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Spirit of a pilgrim on life’s tough journey

16 February 2018

Stephen Brown views a documentary-maker’s tribute to a faithful soul

Kabitwa Kasongo plies his trade in Makala

Kabitwa Kasongo plies his trade in Makala

EMMANUEL GRAS’s documentary Makala (Cert. U) is about Kabwita Kasongo and his wife, Lydie, living in a village in the Democratic Republic of the Congo. Amid a devastated landscape, the staple diet is made up from rats, maize, cassava, a few poultry, and the occasional pig. Trees are felled to make charcoal (makala).

To provide for his family, Kabwita undergoes by bike a punishing itinerary to sell his goods near and far. His trip turns into what a preacher later calls “the journey of an honest man”, as he realises more and more what life’s true values are.

The method of filming invites the question: when do documentaries tip over into becoming feature films? Gras is a great admirer of two feature filmmakers, Gus Van Sant (Gerry) and Bela Tarr (The Turin Horse), both of whom use uninterrupted extended takes of incidents seemingly peripheral to the main story, and yet help viewers appreciate the context in which the main characters operate. Makala spends a scene focusing on a wheel almost with a life of its own as it struggles across sand, which sharpens our understanding of Kabwita’s labours

There is no doubting the veracity of what is depicted. Kabwita clearly suffers as the camera crew records the cruel conditions that he endures to ply his trade. There are some other pains that he just cannot bear. En route, he visits his sister-in-law, who is looking after the Kasongos’ daughter Divine, bringing her a pair of shoes. Kabwita refuses to see her, fearing that he would be unable to manage the sadness of being separated from her.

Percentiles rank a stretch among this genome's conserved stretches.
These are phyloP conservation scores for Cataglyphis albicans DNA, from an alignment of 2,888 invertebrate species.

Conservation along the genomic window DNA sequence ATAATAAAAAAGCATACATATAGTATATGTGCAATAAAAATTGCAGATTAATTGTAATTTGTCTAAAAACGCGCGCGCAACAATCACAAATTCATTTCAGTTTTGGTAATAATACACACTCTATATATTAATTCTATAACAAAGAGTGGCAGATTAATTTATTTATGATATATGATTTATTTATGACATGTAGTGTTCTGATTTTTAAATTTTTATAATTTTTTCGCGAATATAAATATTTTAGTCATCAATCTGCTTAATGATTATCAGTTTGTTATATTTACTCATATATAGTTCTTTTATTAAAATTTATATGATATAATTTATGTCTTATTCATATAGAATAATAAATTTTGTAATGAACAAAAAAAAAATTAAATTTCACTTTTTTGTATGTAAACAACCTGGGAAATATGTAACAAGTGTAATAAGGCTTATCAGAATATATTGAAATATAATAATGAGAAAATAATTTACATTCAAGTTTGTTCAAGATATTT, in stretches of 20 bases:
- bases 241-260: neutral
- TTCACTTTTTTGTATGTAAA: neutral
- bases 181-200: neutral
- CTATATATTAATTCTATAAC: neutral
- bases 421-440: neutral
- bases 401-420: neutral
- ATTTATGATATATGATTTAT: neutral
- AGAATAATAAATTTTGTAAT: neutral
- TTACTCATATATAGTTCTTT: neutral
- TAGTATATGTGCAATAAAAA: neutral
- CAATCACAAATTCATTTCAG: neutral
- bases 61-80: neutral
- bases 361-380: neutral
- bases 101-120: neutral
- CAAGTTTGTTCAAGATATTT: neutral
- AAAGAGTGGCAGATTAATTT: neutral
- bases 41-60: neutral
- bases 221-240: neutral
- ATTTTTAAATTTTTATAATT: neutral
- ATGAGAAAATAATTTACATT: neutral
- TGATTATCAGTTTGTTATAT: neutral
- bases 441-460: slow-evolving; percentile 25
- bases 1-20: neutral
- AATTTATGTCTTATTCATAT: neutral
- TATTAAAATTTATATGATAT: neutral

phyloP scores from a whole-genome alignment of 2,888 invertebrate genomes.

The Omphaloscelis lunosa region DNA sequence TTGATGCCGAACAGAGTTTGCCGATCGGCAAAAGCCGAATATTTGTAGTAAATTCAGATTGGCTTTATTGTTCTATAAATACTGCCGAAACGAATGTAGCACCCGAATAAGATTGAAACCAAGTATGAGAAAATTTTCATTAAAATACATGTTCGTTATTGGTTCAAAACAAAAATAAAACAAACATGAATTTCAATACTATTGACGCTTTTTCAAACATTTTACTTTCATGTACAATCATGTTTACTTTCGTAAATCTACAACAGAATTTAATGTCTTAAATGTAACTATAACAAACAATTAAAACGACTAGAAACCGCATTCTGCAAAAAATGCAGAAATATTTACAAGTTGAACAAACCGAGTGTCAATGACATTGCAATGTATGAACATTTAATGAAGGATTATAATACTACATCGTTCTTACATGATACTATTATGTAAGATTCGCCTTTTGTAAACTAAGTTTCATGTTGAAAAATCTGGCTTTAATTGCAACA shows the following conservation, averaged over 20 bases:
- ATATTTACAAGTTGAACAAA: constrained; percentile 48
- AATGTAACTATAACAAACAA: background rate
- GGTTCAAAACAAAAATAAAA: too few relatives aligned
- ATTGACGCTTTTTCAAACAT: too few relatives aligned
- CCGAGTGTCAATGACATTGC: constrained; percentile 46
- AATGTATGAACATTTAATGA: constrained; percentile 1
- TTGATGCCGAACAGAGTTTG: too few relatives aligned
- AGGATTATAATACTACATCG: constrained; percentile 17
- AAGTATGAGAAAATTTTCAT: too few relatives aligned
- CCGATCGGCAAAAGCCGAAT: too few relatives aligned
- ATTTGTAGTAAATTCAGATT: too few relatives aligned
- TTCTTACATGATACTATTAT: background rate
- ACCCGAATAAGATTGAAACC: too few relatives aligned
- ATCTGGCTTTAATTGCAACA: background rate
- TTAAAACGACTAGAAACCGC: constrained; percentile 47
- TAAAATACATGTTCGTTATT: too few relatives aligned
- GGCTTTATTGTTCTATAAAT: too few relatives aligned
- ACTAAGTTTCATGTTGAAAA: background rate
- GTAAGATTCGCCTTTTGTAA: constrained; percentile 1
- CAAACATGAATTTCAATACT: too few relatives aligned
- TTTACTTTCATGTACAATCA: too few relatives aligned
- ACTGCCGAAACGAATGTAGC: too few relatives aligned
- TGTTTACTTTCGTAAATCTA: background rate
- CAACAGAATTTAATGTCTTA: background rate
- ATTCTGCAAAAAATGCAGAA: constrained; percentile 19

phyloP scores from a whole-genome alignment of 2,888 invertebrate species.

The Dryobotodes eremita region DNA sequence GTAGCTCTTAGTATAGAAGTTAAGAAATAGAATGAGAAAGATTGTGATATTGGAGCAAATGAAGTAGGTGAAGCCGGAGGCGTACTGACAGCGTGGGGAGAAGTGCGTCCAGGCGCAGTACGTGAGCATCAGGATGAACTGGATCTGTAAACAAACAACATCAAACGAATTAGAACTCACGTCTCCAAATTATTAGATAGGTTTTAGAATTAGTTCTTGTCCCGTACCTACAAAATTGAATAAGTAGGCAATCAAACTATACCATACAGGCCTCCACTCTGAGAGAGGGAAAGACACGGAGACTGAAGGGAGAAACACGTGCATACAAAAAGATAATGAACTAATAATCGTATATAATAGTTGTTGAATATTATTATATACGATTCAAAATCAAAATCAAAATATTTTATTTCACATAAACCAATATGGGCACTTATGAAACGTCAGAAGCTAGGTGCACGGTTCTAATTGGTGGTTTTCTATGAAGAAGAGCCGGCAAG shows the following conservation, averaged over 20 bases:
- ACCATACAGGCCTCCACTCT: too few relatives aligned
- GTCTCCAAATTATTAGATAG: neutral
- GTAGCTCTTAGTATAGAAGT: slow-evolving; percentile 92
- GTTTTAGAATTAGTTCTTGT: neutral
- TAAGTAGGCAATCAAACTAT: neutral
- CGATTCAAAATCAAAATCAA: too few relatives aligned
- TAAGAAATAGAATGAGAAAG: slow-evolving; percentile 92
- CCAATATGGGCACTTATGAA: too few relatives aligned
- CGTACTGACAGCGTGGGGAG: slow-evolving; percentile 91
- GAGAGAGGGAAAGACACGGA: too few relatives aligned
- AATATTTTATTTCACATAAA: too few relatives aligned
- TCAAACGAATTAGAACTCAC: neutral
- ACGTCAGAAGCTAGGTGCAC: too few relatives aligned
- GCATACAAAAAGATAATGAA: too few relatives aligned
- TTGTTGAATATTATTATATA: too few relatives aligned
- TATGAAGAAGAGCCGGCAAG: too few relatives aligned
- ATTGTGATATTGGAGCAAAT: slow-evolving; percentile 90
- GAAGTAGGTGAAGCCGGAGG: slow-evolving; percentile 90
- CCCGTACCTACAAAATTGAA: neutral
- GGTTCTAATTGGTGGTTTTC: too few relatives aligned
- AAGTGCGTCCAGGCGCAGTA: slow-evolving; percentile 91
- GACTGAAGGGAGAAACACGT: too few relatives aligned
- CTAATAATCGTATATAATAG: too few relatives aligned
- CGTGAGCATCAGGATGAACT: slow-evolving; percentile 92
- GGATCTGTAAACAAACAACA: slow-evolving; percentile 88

Certain adversities, though deeply affecting him, he accepts as part of what it is to be alive. When he is knocked off his bike, there is still room for rejoicing as people bundle up his scattered cargo for him. Kabwita encounters thieves with whom he is able to find rapport. Would this have occurred, one wonders, if the filmmakers had not been present?

There are material disappointments, but at least he can now buy medicine for a sick child. As for many Congolese, his religious beliefs are important to him. A prayer meeting becomes a time for the man to feel at one with others living in similarly deprived conditions. Through joining in songs, they express their hopes and/or find release from despair by falling into trances. The director, though himself an atheist, admits to finding the Christian worship deeply moving. Instead of Kabwita’s being a latter-day Sisyphus, pointlessly forcing his bike in one uphill struggle after another, it feels more like a pilgrim’s progress.

There is an ever-present danger that the impressive aesthetic qualities of both camerawork and a haunting cello soundtrack could glamorise the very harshness that the film seeks to expose. Gras manages to stop just short of doing so, and, in the process, demonstrates how Kabwita has, in effect, internalised a dictum of St John of the Cross: “I am not made or unmade by the world but by my attitude to it.”

“Kabwita and his achievements are very beautiful to me,” Gras says. “I wanted to bring that beauty to life.” He succeeds.

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